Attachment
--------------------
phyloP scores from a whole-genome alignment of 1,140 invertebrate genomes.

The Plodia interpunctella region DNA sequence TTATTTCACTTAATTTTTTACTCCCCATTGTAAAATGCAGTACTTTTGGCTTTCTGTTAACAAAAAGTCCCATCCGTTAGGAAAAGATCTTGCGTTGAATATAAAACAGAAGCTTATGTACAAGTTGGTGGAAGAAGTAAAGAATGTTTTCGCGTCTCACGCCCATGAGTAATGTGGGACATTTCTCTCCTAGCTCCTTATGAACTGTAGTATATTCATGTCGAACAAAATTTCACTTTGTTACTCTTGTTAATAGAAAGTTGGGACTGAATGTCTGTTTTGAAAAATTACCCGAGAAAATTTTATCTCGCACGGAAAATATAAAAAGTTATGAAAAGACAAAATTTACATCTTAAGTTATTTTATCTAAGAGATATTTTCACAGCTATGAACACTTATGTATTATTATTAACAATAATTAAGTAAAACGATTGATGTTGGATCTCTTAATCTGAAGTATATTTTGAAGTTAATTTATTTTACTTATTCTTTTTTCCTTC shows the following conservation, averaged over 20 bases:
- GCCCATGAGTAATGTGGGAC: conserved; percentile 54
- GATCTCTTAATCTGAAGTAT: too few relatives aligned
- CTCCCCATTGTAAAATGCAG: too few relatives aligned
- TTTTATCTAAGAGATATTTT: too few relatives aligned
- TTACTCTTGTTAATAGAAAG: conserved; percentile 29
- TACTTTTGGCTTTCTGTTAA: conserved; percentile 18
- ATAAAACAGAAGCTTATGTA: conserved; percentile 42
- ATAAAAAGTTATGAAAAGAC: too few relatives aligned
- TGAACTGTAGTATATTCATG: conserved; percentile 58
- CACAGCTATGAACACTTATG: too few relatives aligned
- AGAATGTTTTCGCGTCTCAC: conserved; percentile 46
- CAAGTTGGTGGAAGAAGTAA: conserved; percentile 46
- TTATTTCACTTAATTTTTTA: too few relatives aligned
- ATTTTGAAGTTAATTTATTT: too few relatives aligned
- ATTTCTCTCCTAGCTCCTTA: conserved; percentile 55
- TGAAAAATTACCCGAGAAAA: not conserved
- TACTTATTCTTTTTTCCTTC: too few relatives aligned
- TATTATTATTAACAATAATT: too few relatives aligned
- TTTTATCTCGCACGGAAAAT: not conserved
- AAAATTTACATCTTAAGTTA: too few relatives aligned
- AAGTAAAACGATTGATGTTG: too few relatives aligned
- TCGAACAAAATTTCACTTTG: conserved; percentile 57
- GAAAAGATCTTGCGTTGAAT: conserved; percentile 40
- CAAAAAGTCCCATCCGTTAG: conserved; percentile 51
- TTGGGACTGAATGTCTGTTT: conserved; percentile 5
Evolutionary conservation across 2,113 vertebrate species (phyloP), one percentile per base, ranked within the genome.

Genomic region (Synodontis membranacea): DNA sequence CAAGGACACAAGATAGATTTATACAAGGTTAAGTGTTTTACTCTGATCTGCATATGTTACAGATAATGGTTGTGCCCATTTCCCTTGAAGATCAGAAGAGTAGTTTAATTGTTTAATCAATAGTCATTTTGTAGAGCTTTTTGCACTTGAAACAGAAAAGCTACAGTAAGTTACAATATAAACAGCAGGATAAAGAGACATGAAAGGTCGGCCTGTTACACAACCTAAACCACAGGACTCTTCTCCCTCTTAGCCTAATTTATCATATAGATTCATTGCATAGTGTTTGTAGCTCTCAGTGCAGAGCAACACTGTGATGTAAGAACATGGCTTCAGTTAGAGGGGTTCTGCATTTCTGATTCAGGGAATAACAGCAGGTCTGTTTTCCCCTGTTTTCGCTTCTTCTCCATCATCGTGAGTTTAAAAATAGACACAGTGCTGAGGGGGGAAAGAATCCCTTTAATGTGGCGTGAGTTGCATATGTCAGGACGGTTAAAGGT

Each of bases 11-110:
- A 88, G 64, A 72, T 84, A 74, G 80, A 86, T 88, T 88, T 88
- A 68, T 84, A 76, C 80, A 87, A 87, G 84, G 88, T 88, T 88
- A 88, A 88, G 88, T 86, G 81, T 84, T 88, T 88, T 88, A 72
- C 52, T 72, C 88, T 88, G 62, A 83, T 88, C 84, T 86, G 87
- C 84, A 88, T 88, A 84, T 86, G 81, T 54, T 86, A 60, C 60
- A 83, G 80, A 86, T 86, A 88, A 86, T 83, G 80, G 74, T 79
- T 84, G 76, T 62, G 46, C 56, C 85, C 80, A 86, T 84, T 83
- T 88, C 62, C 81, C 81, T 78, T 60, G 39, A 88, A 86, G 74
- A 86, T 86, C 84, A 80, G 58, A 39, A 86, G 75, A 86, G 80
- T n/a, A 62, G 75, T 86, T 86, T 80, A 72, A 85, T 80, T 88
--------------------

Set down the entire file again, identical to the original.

phyloP scores from a whole-genome alignment of 1,140 invertebrate genomes.

The Plodia interpunctella region DNA sequence TTATTTCACTTAATTTTTTACTCCCCATTGTAAAATGCAGTACTTTTGGCTTTCTGTTAACAAAAAGTCCCATCCGTTAGGAAAAGATCTTGCGTTGAATATAAAACAGAAGCTTATGTACAAGTTGGTGGAAGAAGTAAAGAATGTTTTCGCGTCTCACGCCCATGAGTAATGTGGGACATTTCTCTCCTAGCTCCTTATGAACTGTAGTATATTCATGTCGAACAAAATTTCACTTTGTTACTCTTGTTAATAGAAAGTTGGGACTGAATGTCTGTTTTGAAAAATTACCCGAGAAAATTTTATCTCGCACGGAAAATATAAAAAGTTATGAAAAGACAAAATTTACATCTTAAGTTATTTTATCTAAGAGATATTTTCACAGCTATGAACACTTATGTATTATTATTAACAATAATTAAGTAAAACGATTGATGTTGGATCTCTTAATCTGAAGTATATTTTGAAGTTAATTTATTTTACTTATTCTTTTTTCCTTC shows the following conservation, averaged over 20 bases:
- GCCCATGAGTAATGTGGGAC: conserved; percentile 54
- GATCTCTTAATCTGAAGTAT: too few relatives aligned
- CTCCCCATTGTAAAATGCAG: too few relatives aligned
- TTTTATCTAAGAGATATTTT: too few relatives aligned
- TTACTCTTGTTAATAGAAAG: conserved; percentile 29
- TACTTTTGGCTTTCTGTTAA: conserved; percentile 18
- ATAAAACAGAAGCTTATGTA: conserved; percentile 42
- ATAAAAAGTTATGAAAAGAC: too few relatives aligned
- TGAACTGTAGTATATTCATG: conserved; percentile 58
- CACAGCTATGAACACTTATG: too few relatives aligned
- AGAATGTTTTCGCGTCTCAC: conserved; percentile 46
- CAAGTTGGTGGAAGAAGTAA: conserved; percentile 46
- TTATTTCACTTAATTTTTTA: too few relatives aligned
- ATTTTGAAGTTAATTTATTT: too few relatives aligned
- ATTTCTCTCCTAGCTCCTTA: conserved; percentile 55
- TGAAAAATTACCCGAGAAAA: not conserved
- TACTTATTCTTTTTTCCTTC: too few relatives aligned
- TATTATTATTAACAATAATT: too few relatives aligned
- TTTTATCTCGCACGGAAAAT: not conserved
- AAAATTTACATCTTAAGTTA: too few relatives aligned
- AAGTAAAACGATTGATGTTG: too few relatives aligned
- TCGAACAAAATTTCACTTTG: conserved; percentile 57
- GAAAAGATCTTGCGTTGAAT: conserved; percentile 40
- CAAAAAGTCCCATCCGTTAG: conserved; percentile 51
- TTGGGACTGAATGTCTGTTT: conserved; percentile 5
Evolutionary conservation across 2,113 vertebrate species (phyloP), one percentile per base, ranked within the genome.

Genomic region (Synodontis membranacea): DNA sequence CAAGGACACAAGATAGATTTATACAAGGTTAAGTGTTTTACTCTGATCTGCATATGTTACAGATAATGGTTGTGCCCATTTCCCTTGAAGATCAGAAGAGTAGTTTAATTGTTTAATCAATAGTCATTTTGTAGAGCTTTTTGCACTTGAAACAGAAAAGCTACAGTAAGTTACAATATAAACAGCAGGATAAAGAGACATGAAAGGTCGGCCTGTTACACAACCTAAACCACAGGACTCTTCTCCCTCTTAGCCTAATTTATCATATAGATTCATTGCATAGTGTTTGTAGCTCTCAGTGCAGAGCAACACTGTGATGTAAGAACATGGCTTCAGTTAGAGGGGTTCTGCATTTCTGATTCAGGGAATAACAGCAGGTCTGTTTTCCCCTGTTTTCGCTTCTTCTCCATCATCGTGAGTTTAAAAATAGACACAGTGCTGAGGGGGGAAAGAATCCCTTTAATGTGGCGTGAGTTGCATATGTCAGGACGGTTAAAGGT

Each of bases 11-110:
- A 88, G 64, A 72, T 84, A 74, G 80, A 86, T 88, T 88, T 88
- A 68, T 84, A 76, C 80, A 87, A 87, G 84, G 88, T 88, T 88
- A 88, A 88, G 88, T 86, G 81, T 84, T 88, T 88, T 88, A 72
- C 52, T 72, C 88, T 88, G 62, A 83, T 88, C 84, T 86, G 87
- C 84, A 88, T 88, A 84, T 86, G 81, T 54, T 86, A 60, C 60
- A 83, G 80, A 86, T 86, A 88, A 86, T 83, G 80, G 74, T 79
- T 84, G 76, T 62, G 46, C 56, C 85, C 80, A 86, T 84, T 83
- T 88, C 62, C 81, C 81, T 78, T 60, G 39, A 88, A 86, G 74
- A 86, T 86, C 84, A 80, G 58, A 39, A 86, G 75, A 86, G 80
- T n/a, A 62, G 75, T 86, T 86, T 80, A 72, A 85, T 80, T 88